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With Pipeline Stopped for Now, Tar Sands Battle Continues in California Courts

A legal brawl over a low-carbon fuel rule will shape the appetite of global markets for Canada's dirtier crude.

Jan 20, 2012
Valero's Benicia refinery in Solano County, Calif.

A high-stakes legal battle is underway in California over whether the state's clean air agency can enforce a first-ever rule to slash carbon emissions in transportation fuels. The fight is being closely watched because the rule could choke global market demand for Alberta's carbon-intensive oil sands at a very precarious time for the industry.

On Wednesday, the Obama administration rejected a permit for the controversial Keystone XL pipeline, which could have increased imports of the fuel into the U.S. by up to 830,000 barrels a day. It was a major setback for the oil industry and its allies and an unexpected victory for environmentalists and their allies. The two sides are now facing each other down in this court case.

California's low-carbon fuel standard is the world's first attempt to require oil suppliers to slash the carbon footprint of their motor fuels, measured not just by emissions from tailpipes but across their full lifecycle, from extraction to combustion. Eleven Northeast and Mid-Atlantic states, and the European Union, are closely tracking California's case because they are working to adopt similar rules.

The state's influential Air Resources Board, or CARB, adopted the Low Carbon Fuel Standard in 2009 as part of its landmark global warming law, A.B. 32. The agency was supposed to begin enforcing the rule on Jan. 1, 2012. But oil companies, which say it unfairly penalizes high-carbon fuels like oil sands crude, have fought furiously to kill the standard. And on Dec. 29, a federal judge in Fresno, Calif., handed them a victory by ruling that CARB can't enforce the measure until an outstanding lawsuit by the oil industry and ethanol advocates is resolved in 2013.

The judge, Lawrence J. O'Neill, a Pres. George W. Bush appointee, said the rule unconstitutionally discriminates against out-of-state fuel sources and regulates commercial activity outside California's borders.

A week later, CARB appealed O'Neill's decision and asked a federal court in San Francisco to reverse it. An agency spokesperson told InsideClimate News this week that CARB will request a stay of the injunction "very shortly" as it awaits a decision on the appeal. National environmental groups Natural Resources Defense Council (NRDC) and the Conservation Law Foundation are providing legal help to CARB. (Editor's note: On Friday, Jan. 20, CARB filed a motion with Judge O'Neill to stay the injunction on the LCFS, which the judge rejected on Jan 23.)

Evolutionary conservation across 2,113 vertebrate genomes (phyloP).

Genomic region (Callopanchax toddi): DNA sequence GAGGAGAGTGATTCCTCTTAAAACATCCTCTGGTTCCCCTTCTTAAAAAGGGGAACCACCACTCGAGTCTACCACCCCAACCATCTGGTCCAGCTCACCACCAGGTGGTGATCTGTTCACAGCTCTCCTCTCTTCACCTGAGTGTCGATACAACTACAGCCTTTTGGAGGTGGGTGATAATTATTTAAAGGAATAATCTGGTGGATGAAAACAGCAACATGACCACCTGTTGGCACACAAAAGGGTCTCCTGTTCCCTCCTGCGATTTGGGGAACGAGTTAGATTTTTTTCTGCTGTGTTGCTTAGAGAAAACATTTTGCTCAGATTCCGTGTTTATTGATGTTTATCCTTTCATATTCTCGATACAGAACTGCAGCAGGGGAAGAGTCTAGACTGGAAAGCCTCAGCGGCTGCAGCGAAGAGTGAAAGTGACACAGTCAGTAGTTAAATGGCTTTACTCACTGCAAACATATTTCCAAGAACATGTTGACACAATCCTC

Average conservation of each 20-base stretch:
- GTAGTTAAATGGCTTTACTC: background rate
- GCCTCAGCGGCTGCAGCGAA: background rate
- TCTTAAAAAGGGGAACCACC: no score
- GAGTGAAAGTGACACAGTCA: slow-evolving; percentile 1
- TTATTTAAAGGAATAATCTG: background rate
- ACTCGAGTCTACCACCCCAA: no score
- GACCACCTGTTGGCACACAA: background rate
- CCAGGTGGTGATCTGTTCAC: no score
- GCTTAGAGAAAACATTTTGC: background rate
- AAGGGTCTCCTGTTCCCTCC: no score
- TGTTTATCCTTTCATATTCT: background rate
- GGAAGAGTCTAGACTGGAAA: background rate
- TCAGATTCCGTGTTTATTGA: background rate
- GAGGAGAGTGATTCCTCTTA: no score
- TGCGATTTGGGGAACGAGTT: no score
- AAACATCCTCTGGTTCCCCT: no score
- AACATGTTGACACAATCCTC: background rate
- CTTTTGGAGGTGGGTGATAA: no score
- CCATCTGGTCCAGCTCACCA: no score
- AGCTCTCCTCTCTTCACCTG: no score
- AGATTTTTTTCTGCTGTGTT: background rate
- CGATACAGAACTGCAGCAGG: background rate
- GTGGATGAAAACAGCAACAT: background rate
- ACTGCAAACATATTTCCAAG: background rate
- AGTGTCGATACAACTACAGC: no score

Both sides are playing for huge stakes.

If CARB and the conservationists win the appeal, the agency can immediately mandate that oil importers, refiners and fuel blenders meet the target they've set for 2012—to cut the "carbon intensity" of their fuel mix by a quarter of one percent. (The policy calls for a 10 percent reduction by 2020.)

That could send a signal to other states and countries that are waiting on California to follow suit. For months, EU states have been locked in their own battle over whether to implement the EU Fuel Quality Directive that labels fuel imports from the oil sands as "dirty," with Canada accused of heavy lobbying to delay action.

But if CARB loses the appeal—and the oil and ethanol industries ultimately win their lawsuit in 2013—it could delay California's low-carbon fuel standard for years and discourage similar efforts elsewhere.

Both opponents and supporters of the rule say that whatever happens will have a big impact on the market for Alberta's tar sands in California and across the world.

They give two main reasons why. First, the tar sands industry is eyeing California, the nation's third-largest refining market, as a crucial future destination for its oil. The low-carbon rule would constrict that market, suggested Charles Drevna, president of the National Petrochemical and Refiners Association, an oil industry advocacy group. "It would deny the American people access to abundant supplies of oil derived from oil sands in Canada," he said via email.

Second, the stigma from California that oil sands are dirty could make other oil-importing states and countries reluctant to invest in or deepen dependence on the fuel source, given rising public concern worldwide over oil and gas safety and inaction over climate change. 

The Boom Hits a Snag

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